Series 2 No. 11 (Spring 2004): Environmental Rights

Although both human rights protection and environmental protection are relatively well-developed areas of public policy, recognition of the linkage between the two has been slow to develop. As activists, scholars, and policy practitioners have increasingly encountered situations at the intersection of these two areas, calls for the protection of environmental rights have intensified. Despite recent developments, however, no binding international agreement has had environmental rights as its primary focus. In addition, the issue continues to suffer from inattention due to the fact that it fails to fit neatly within the agenda of either the human rights movement or the environmental movement. The Spring 2004 issue of Human Rights Dialogue explores the definition, status, and relevance of the concept of environmental rights in law and politics around the world, and the extent to which a human rights lens is a helpful way in which to view environmental issues. Essays in this issue are organized around four themes: the inseparability of human rights and environmentalism; conflicts between human rights and environmental goals; the relationship between the concept and application of environmental justice and of human rights; and the enforceability of environmental rights.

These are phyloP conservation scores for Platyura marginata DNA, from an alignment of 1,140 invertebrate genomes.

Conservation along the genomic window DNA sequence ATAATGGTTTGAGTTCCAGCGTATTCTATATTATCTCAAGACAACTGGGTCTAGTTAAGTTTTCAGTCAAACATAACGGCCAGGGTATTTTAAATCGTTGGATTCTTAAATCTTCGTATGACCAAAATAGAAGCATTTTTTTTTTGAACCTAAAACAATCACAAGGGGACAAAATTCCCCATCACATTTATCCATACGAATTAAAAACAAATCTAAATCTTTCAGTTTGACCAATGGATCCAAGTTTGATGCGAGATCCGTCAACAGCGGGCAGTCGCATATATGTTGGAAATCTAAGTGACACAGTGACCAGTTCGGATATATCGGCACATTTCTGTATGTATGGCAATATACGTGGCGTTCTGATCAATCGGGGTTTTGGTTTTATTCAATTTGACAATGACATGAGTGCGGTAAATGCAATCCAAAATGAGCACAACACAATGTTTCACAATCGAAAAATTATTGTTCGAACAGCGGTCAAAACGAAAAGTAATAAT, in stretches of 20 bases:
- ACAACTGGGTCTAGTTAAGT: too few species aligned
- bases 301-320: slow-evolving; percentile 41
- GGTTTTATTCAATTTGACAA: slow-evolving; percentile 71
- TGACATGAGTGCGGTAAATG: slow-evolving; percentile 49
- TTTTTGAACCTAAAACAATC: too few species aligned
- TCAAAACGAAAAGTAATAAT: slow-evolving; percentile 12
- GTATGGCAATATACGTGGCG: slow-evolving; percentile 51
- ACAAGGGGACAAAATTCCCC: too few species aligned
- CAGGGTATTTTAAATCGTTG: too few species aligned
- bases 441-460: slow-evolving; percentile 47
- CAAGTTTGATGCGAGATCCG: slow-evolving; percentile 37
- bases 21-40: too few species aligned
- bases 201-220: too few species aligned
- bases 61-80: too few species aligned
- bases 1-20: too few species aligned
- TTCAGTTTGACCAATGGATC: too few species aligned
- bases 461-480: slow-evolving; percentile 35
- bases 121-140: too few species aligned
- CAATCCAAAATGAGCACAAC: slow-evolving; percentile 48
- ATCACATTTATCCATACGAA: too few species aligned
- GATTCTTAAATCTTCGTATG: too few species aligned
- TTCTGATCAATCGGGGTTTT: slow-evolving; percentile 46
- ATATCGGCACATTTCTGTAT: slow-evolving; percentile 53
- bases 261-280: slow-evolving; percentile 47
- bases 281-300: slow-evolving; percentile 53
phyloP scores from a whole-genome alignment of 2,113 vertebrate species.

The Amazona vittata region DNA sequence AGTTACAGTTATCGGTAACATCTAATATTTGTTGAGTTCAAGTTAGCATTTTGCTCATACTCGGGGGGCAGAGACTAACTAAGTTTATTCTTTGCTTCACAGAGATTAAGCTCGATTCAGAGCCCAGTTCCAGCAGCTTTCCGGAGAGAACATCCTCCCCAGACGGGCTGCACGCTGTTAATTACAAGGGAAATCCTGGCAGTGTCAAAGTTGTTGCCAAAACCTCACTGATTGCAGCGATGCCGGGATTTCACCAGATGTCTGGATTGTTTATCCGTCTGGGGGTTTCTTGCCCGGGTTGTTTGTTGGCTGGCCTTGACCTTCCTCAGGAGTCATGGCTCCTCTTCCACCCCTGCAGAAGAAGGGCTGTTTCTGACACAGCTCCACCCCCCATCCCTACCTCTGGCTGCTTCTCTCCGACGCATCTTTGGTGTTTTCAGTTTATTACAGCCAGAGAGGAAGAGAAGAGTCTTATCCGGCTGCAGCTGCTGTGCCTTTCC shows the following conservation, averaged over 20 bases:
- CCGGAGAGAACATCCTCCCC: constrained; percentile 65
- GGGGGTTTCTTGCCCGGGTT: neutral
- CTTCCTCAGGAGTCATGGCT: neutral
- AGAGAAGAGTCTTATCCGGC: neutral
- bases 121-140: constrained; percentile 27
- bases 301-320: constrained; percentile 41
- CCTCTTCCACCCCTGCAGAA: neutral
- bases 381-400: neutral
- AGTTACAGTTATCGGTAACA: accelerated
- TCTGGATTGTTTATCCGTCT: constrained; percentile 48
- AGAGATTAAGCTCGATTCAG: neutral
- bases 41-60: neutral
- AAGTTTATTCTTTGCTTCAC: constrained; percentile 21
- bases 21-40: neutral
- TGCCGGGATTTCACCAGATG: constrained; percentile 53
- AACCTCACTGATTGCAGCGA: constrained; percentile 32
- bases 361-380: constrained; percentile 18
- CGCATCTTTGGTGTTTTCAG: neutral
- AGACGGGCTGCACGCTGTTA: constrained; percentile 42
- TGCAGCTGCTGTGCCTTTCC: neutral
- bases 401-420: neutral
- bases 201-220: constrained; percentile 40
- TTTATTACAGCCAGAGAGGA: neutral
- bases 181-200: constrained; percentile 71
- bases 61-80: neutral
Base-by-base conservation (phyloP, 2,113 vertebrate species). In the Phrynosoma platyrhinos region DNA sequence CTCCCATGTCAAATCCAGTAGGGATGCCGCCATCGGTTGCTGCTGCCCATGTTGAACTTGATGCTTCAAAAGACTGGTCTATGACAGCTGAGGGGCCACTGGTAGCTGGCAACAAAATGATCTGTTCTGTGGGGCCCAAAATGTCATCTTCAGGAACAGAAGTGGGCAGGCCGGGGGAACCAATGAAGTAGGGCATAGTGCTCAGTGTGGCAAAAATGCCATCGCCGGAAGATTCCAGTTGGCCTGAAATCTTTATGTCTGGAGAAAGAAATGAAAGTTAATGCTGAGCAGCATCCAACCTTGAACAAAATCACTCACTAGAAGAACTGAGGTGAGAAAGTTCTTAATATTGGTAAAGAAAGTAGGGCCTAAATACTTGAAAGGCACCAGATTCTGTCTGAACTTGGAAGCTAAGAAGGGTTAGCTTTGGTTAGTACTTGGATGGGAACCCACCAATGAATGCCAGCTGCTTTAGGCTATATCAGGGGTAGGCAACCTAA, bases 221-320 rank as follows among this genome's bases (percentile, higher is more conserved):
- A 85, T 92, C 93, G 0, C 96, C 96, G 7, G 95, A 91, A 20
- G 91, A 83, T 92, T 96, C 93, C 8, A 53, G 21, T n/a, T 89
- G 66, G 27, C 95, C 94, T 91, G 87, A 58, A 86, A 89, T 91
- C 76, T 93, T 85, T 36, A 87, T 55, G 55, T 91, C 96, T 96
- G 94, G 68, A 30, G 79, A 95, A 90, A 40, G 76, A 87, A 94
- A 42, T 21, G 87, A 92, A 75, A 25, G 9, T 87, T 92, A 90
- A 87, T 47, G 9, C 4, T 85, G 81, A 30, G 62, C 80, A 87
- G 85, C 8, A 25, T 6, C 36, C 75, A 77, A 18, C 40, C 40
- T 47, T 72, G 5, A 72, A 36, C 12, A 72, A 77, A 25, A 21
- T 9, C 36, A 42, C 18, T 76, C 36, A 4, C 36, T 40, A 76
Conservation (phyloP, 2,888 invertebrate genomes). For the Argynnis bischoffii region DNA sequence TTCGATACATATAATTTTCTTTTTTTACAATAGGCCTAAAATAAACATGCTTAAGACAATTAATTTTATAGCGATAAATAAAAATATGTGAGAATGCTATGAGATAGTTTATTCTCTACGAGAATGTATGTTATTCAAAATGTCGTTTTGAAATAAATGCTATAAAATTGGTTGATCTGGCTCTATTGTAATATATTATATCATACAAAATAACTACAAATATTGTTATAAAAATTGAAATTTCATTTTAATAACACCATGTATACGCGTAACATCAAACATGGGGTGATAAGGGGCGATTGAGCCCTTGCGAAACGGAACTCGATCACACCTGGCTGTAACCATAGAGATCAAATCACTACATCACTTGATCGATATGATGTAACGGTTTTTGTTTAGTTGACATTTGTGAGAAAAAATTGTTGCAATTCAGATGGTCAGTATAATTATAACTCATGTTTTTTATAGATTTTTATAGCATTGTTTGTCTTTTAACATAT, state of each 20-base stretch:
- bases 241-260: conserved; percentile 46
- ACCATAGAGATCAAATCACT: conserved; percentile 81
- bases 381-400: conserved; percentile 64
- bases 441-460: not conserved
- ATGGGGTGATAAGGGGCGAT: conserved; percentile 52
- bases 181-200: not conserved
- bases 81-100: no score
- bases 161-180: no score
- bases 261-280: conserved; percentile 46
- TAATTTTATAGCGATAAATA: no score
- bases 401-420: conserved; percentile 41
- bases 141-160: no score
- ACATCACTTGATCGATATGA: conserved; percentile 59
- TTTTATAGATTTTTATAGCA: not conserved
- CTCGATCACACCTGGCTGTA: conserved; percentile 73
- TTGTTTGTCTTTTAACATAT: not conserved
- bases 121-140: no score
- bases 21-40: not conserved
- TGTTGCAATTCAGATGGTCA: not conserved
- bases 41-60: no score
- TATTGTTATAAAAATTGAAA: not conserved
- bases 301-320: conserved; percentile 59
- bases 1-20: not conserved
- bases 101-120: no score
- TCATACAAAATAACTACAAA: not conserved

Introduction

SECTION 1 THE INSEPARABILITY OF HUMAN RIGHTS AND ENVIRONMENTALISM

SECTION 2 THE CONFLICT BETWEEN RIGHTS AND ENVIRONMENTALISM

SECTION 3 THE RELATIONSHIP BETWEEN ENVIRONMENTAL RIGHTS AND ENVIRONMENTAL JUSTICE

SECTION 4 THE ENFORCEABILITY OF ENVIRONMENTAL RIGHTS

Online Exclusives

Annotated links

Discussion Questions